When I find myself in conversation with students and teachers about the Iditarod, I typically get asked the same questions: How long is the race? How long does it take a musher to complete the race? What do the dogs eat? How cold does it get? Is it always dark in Alaska? What are the rules? Do you get to play with the dogs?
I always enjoy sharing the answers to all of these questions and furthermore I like addressing all of the follow-up questions. A topic which always gets brought up is the sled and how it’s designed.
The sled, much like any other technology, has evolved over the years. For thousands of years, sleds have been used for a variety of reasons which include a means of transportation and carrying freight.
The Inuit people have been using and building sleds for thousands of years. Aside from the common practice of using wood as a primary material, traditional Inuit sled designs have been known to include materials such as antler, bone, ivory, moss, frozen fish, and animal hides. Nowadays, sleds are certainly still designed using wood, and some people continue to use whatever materials they have at hand including some of the aforementioned. With the evolution of sled design and purpose, mushers now often use sleds that are constructed using materials which include steel, plastics, titanium, aluminum, carbon fiber and even hockey sticks. When the race first started, mushers would typically use sleds constructed primarily out of wood.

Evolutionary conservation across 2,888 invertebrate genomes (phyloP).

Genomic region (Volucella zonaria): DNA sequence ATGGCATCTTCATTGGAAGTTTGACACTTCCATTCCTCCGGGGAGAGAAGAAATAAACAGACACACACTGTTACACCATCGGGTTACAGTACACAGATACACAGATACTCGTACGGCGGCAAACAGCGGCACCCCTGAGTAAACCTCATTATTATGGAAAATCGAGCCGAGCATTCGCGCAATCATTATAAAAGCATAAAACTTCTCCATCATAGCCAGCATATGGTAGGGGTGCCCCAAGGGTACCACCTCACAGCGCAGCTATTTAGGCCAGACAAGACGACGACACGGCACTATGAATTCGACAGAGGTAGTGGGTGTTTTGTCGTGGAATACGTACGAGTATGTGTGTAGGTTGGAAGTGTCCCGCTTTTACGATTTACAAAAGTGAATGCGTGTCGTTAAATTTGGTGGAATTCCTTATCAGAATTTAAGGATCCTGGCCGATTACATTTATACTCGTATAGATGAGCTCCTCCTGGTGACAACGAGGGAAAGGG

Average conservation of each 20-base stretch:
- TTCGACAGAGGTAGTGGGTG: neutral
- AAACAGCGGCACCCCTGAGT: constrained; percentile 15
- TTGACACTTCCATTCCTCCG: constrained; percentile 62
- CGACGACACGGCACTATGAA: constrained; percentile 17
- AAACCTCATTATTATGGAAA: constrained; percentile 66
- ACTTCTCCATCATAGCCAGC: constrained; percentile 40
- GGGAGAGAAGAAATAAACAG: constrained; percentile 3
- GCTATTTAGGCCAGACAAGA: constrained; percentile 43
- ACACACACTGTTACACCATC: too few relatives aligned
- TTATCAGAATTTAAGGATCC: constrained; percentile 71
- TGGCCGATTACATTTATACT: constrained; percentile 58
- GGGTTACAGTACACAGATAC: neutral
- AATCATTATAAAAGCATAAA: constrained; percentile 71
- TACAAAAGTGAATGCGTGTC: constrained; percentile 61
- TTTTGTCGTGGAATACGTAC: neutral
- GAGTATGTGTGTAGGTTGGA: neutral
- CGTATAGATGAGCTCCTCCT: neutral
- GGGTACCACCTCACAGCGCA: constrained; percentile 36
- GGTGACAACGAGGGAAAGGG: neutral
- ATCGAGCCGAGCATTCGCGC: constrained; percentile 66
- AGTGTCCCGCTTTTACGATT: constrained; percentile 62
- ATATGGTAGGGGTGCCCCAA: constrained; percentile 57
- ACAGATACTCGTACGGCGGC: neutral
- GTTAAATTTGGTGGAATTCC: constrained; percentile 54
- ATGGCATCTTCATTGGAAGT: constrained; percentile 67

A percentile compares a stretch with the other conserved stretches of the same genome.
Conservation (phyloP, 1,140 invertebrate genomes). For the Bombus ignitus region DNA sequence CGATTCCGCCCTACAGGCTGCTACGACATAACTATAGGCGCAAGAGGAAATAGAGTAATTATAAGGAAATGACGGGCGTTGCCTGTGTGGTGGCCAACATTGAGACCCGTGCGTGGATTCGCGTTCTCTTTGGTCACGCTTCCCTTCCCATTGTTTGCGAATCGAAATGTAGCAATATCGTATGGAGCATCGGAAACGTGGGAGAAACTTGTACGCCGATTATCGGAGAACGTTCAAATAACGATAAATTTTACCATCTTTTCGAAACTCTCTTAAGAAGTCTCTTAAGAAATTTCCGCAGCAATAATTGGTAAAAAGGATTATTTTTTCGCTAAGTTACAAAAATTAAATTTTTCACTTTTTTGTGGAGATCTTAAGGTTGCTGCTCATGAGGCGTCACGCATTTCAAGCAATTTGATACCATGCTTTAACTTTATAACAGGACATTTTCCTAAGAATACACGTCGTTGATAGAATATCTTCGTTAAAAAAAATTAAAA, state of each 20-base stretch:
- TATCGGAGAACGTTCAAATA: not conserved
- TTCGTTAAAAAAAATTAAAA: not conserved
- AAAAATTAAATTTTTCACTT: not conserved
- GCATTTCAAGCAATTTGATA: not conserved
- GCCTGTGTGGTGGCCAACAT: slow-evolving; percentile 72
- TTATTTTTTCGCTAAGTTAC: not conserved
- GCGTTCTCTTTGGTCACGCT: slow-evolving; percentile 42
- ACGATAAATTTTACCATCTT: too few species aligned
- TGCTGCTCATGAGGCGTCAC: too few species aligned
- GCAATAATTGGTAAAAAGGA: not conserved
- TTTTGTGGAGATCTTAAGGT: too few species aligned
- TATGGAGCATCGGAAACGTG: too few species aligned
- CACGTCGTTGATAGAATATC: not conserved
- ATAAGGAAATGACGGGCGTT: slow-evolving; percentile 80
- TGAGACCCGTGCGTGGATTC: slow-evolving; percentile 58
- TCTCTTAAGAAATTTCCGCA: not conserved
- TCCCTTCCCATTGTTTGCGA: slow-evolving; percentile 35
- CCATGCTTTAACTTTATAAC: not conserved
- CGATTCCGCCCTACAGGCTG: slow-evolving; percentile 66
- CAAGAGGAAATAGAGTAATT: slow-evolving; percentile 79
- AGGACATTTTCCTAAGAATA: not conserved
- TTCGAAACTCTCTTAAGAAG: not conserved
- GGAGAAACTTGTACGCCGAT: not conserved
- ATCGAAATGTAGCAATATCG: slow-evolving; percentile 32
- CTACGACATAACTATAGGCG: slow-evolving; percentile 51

Generally speaking, there are two types of sleds: basket sleds and toboggan sleds. Basket sleds typically have a flatbed that is raised above the runners. This area allows for items, and in some cases tired dogs, to be stored. Mushers will typically use a sled bag made out of a nylon or cordura to store their required gear. Toboggan sleds share some similarities with basket sleds; however, a significant difference is that the bed is directly mounted to the runners.
According to Iditarod race rule 15, “A musher has a choice of sled subject to the requirement that some type of sled or toboggan must be drawn. The sled or toboggan must be capable of hauling any injured or fatigued dogs under cover, plus equipment and food.”
In order to have your students see what a sled looks like and see how complex the design is, show them this video of Cody Strathe explaining the different parts of a musher’s sled.
Also, use this STEM lesson with your students that will challenge them to use the Engineering Design Process while designing a sled.